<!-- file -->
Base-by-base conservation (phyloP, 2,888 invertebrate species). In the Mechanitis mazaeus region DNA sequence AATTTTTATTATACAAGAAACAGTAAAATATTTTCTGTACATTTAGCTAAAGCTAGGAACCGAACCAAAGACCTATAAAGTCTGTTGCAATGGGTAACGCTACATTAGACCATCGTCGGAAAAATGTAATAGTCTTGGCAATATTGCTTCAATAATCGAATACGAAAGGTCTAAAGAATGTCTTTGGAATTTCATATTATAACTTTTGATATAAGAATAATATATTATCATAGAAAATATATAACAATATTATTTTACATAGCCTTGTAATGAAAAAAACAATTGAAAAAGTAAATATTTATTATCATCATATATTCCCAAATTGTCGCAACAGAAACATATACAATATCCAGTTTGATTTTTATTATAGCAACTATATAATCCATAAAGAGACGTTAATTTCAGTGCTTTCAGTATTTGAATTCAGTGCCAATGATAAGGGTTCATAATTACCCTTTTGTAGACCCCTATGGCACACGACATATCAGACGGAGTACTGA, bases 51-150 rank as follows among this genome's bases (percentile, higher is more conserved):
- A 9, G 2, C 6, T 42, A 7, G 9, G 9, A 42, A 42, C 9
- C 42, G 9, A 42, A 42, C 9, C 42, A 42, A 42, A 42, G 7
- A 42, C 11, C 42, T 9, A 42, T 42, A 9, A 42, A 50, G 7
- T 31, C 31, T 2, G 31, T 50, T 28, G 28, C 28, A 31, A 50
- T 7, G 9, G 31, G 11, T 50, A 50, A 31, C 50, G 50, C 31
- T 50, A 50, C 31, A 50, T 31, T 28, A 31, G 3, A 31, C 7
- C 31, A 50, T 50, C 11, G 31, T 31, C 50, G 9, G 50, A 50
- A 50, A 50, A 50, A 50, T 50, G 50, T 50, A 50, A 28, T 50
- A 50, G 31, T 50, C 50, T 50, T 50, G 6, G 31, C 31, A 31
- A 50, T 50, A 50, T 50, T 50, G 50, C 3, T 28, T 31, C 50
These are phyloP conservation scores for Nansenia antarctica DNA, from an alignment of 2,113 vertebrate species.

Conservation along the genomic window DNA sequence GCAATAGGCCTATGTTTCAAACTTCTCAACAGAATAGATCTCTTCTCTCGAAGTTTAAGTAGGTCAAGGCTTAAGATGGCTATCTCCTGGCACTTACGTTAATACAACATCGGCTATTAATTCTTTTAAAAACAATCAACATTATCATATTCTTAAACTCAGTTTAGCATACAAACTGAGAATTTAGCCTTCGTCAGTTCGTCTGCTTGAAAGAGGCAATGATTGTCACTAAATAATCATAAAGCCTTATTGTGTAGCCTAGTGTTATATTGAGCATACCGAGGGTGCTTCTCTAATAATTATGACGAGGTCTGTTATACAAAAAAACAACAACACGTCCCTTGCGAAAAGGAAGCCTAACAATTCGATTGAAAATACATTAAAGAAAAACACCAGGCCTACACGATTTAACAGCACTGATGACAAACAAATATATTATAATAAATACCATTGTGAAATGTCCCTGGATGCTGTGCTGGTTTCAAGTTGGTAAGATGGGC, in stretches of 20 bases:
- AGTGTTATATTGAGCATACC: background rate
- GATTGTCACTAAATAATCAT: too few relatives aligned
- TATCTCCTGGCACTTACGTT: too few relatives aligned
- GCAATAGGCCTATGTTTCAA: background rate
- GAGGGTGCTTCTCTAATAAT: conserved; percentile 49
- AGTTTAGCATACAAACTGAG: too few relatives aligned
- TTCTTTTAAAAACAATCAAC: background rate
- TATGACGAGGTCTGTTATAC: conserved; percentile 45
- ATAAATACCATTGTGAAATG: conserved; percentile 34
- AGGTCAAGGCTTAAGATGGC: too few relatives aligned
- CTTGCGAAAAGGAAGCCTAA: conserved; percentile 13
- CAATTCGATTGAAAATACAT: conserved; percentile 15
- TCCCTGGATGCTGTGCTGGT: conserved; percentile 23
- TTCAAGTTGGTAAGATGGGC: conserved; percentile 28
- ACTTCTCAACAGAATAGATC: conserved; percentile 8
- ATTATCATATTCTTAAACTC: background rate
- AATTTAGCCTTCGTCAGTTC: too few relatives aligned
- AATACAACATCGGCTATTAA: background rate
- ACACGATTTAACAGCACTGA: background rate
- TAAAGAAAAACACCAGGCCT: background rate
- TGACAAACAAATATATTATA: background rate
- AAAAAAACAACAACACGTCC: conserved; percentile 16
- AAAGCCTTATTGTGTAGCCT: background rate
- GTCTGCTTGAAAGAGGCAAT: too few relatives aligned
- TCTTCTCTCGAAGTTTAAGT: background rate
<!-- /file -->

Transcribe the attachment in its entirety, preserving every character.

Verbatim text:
Base-by-base conservation (phyloP, 2,888 invertebrate species). In the Mechanitis mazaeus region DNA sequence AATTTTTATTATACAAGAAACAGTAAAATATTTTCTGTACATTTAGCTAAAGCTAGGAACCGAACCAAAGACCTATAAAGTCTGTTGCAATGGGTAACGCTACATTAGACCATCGTCGGAAAAATGTAATAGTCTTGGCAATATTGCTTCAATAATCGAATACGAAAGGTCTAAAGAATGTCTTTGGAATTTCATATTATAACTTTTGATATAAGAATAATATATTATCATAGAAAATATATAACAATATTATTTTACATAGCCTTGTAATGAAAAAAACAATTGAAAAAGTAAATATTTATTATCATCATATATTCCCAAATTGTCGCAACAGAAACATATACAATATCCAGTTTGATTTTTATTATAGCAACTATATAATCCATAAAGAGACGTTAATTTCAGTGCTTTCAGTATTTGAATTCAGTGCCAATGATAAGGGTTCATAATTACCCTTTTGTAGACCCCTATGGCACACGACATATCAGACGGAGTACTGA, bases 51-150 rank as follows among this genome's bases (percentile, higher is more conserved):
- A 9, G 2, C 6, T 42, A 7, G 9, G 9, A 42, A 42, C 9
- C 42, G 9, A 42, A 42, C 9, C 42, A 42, A 42, A 42, G 7
- A 42, C 11, C 42, T 9, A 42, T 42, A 9, A 42, A 50, G 7
- T 31, C 31, T 2, G 31, T 50, T 28, G 28, C 28, A 31, A 50
- T 7, G 9, G 31, G 11, T 50, A 50, A 31, C 50, G 50, C 31
- T 50, A 50, C 31, A 50, T 31, T 28, A 31, G 3, A 31, C 7
- C 31, A 50, T 50, C 11, G 31, T 31, C 50, G 9, G 50, A 50
- A 50, A 50, A 50, A 50, T 50, G 50, T 50, A 50, A 28, T 50
- A 50, G 31, T 50, C 50, T 50, T 50, G 6, G 31, C 31, A 31
- A 50, T 50, A 50, T 50, T 50, G 50, C 3, T 28, T 31, C 50
These are phyloP conservation scores for Nansenia antarctica DNA, from an alignment of 2,113 vertebrate species.

Conservation along the genomic window DNA sequence GCAATAGGCCTATGTTTCAAACTTCTCAACAGAATAGATCTCTTCTCTCGAAGTTTAAGTAGGTCAAGGCTTAAGATGGCTATCTCCTGGCACTTACGTTAATACAACATCGGCTATTAATTCTTTTAAAAACAATCAACATTATCATATTCTTAAACTCAGTTTAGCATACAAACTGAGAATTTAGCCTTCGTCAGTTCGTCTGCTTGAAAGAGGCAATGATTGTCACTAAATAATCATAAAGCCTTATTGTGTAGCCTAGTGTTATATTGAGCATACCGAGGGTGCTTCTCTAATAATTATGACGAGGTCTGTTATACAAAAAAACAACAACACGTCCCTTGCGAAAAGGAAGCCTAACAATTCGATTGAAAATACATTAAAGAAAAACACCAGGCCTACACGATTTAACAGCACTGATGACAAACAAATATATTATAATAAATACCATTGTGAAATGTCCCTGGATGCTGTGCTGGTTTCAAGTTGGTAAGATGGGC, in stretches of 20 bases:
- AGTGTTATATTGAGCATACC: background rate
- GATTGTCACTAAATAATCAT: too few relatives aligned
- TATCTCCTGGCACTTACGTT: too few relatives aligned
- GCAATAGGCCTATGTTTCAA: background rate
- GAGGGTGCTTCTCTAATAAT: conserved; percentile 49
- AGTTTAGCATACAAACTGAG: too few relatives aligned
- TTCTTTTAAAAACAATCAAC: background rate
- TATGACGAGGTCTGTTATAC: conserved; percentile 45
- ATAAATACCATTGTGAAATG: conserved; percentile 34
- AGGTCAAGGCTTAAGATGGC: too few relatives aligned
- CTTGCGAAAAGGAAGCCTAA: conserved; percentile 13
- CAATTCGATTGAAAATACAT: conserved; percentile 15
- TCCCTGGATGCTGTGCTGGT: conserved; percentile 23
- TTCAAGTTGGTAAGATGGGC: conserved; percentile 28
- ACTTCTCAACAGAATAGATC: conserved; percentile 8
- ATTATCATATTCTTAAACTC: background rate
- AATTTAGCCTTCGTCAGTTC: too few relatives aligned
- AATACAACATCGGCTATTAA: background rate
- ACACGATTTAACAGCACTGA: background rate
- TAAAGAAAAACACCAGGCCT: background rate
- TGACAAACAAATATATTATA: background rate
- AAAAAAACAACAACACGTCC: conserved; percentile 16
- AAAGCCTTATTGTGTAGCCT: background rate
- GTCTGCTTGAAAGAGGCAAT: too few relatives aligned
- TCTTCTCTCGAAGTTTAAGT: background rate